You may get lucky and be offered a decent job at a Thai international school with almost zilch UK or USA based experience. You may not. Either way, be realistic in what you can achieve in the present market and with your lack of experience despite gaining a PGCE. It's highly unlikely you're going to walk into some fabulous high-paying job just now.
I don't intend to sound harsh on you but don't be disappointed if that golden salary package fails to materialise whilst the ink is still drying on your PCGE certificate.
Good luck, whatever you choose to do.
Last edited by Hong Kong Phooey; 31st January 2009 at 22:31. Reason: /
You mean like crashed airplanes, dinosaurs and timeshifts like?
Isn't it odd how doing a PGCE is so ludicrously hyped up on here?
And how so many PGCE holders can barely tie their own shoes?
Last edited by Cyrille; 1st February 2009 at 01:42. Reason: Automerged Doublepost
You may see seb drowning as you stroll along the beach but don't throw out the lifeline 'til he's...clean outta reach.
And it does appear qualifications are coming under increased scrutiny, even in Thailand.
So I don't know that the hype is necessarily "ludicrous".
As regards to your latter point, I'm not sure many in the west have ever placed the average teacher all that high up the scale of intellectual excellence, so it would be no real surprise to most that an inordinate number of teachers opt for slip-on shoes!
Qualifications are important, but people put too much trust into them. Simply obtaining your credentials isn't the path to gold. Top schools care about credentials simply because that's what the parents want to see, but when it comes down to choosing an employee then it becomes all about the person. How does that person's educational philosophy and vision align with that of the school? In the top tier scene I feel it's about who you are and sometimes who you know. It's takes some luck to break in, but once you there your there.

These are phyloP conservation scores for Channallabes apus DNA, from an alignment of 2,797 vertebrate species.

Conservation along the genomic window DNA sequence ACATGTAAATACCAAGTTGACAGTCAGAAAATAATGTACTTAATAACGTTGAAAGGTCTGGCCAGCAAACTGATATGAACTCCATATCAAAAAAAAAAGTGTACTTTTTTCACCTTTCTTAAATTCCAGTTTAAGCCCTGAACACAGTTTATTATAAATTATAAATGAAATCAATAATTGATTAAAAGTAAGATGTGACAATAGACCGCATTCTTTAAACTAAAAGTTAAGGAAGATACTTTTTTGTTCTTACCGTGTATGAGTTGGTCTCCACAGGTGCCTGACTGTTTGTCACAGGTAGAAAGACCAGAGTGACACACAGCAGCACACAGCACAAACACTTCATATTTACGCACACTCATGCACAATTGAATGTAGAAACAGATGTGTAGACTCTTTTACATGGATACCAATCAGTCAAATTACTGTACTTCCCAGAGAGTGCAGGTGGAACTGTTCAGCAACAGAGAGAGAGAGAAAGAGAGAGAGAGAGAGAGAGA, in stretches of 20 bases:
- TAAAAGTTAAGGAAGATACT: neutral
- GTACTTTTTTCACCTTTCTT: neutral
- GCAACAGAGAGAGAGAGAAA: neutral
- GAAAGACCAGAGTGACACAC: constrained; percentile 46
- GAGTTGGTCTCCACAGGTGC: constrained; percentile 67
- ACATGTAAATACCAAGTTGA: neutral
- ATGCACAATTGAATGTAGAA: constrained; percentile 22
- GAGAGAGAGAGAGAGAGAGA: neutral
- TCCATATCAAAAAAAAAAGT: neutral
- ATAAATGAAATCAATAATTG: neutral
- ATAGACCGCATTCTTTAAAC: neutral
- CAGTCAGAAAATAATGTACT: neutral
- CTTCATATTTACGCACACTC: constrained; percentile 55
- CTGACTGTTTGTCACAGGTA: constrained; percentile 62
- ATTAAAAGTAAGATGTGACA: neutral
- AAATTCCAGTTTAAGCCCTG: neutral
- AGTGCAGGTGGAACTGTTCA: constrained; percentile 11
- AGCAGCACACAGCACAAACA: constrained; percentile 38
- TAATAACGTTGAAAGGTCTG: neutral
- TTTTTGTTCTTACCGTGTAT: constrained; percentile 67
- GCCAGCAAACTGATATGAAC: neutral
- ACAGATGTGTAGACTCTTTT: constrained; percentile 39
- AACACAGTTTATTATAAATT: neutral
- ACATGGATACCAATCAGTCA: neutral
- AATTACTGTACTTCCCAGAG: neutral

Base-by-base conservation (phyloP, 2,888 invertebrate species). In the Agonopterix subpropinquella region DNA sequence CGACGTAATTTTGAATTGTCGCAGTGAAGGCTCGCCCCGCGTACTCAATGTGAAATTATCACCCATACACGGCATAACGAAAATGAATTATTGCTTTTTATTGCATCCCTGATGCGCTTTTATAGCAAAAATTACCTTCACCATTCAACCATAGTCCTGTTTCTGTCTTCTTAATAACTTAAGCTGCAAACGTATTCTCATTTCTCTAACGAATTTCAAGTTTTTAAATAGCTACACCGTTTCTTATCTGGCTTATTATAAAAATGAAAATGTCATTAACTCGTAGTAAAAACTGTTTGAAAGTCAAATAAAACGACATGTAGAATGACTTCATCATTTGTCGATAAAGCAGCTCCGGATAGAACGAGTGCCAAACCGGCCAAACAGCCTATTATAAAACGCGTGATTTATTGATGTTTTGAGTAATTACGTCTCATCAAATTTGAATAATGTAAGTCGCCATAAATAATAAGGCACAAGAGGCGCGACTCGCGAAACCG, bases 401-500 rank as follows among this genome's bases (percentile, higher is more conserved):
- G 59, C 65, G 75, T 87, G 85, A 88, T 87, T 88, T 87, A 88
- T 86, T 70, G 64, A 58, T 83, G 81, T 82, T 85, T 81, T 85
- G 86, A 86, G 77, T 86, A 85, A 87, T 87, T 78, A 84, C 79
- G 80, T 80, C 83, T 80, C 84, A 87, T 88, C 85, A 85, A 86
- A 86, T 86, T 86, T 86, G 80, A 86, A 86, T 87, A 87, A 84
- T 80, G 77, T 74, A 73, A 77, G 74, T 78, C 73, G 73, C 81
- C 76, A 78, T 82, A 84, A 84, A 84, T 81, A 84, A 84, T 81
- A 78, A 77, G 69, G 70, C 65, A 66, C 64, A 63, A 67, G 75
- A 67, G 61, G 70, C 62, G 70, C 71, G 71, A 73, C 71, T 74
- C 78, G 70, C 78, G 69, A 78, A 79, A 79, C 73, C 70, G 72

So credentials matter, but you need to be packing some along with those credentials.
I understand where you're coming from Hong Kong Phooey. I though your comments were barsh but also fair. Of course, you can have a PGCE, Med, and the works but if you hve zero personality then you probably won't get far in an interview, but getting a PGCE is a start, just as getting a degree in the first place is. What I like about the PGCE though is that more often than not you have to be in an international school that teaches the British national curriculum to do the course. Finding one that will let you do is effectively the hardest part, but there are a lot of international schools who will support a teacher to do a PGCE in their school, not just in Thailand but all over. I asked the Universities where their other students were doing the courses and was informed of teachers in international schools all over, such as Thailand and China, and a lot doing it in Europe. The qualification qualifies you to work in a prive school in the UK but not in a government school.
From the school perspective, they are looking for a teacher with experience who is now looking to further their career. Thus, if you have been working at a bilingual school for a few years and have already taught core subjects then you'd have a chance. For sure, you'd have very little chance of being accepted if you were just walking out a language school after 1 year EFL experience. It benefits the school because they at least know that they're getting someone who has a bit of experience and the determination to improve, as demonstrted by the determination to do the PGCE in the first place. Because you're not qualified they get to hire you on the cheap (compared with other international school teachers), but it would still very decent money compared with anything you'd get in bilingual school. They also probably get you for at least 2 or 3 years,which would be a condition of them supporting you through the PGCE, so it's not like they have nothing to gain.
So, because to do the course you have to find an international school that will support you, then as long as do this, by the end of it you will leave with a PGCE and at least a years international school experience.
My current situation is that I have a school that will support me to do the PGCE with them, I just need to decide which University to go through, hence my inital post.
Last edited by jetho23; 1st February 2009 at 19:20. Reason: Automerged Doublepost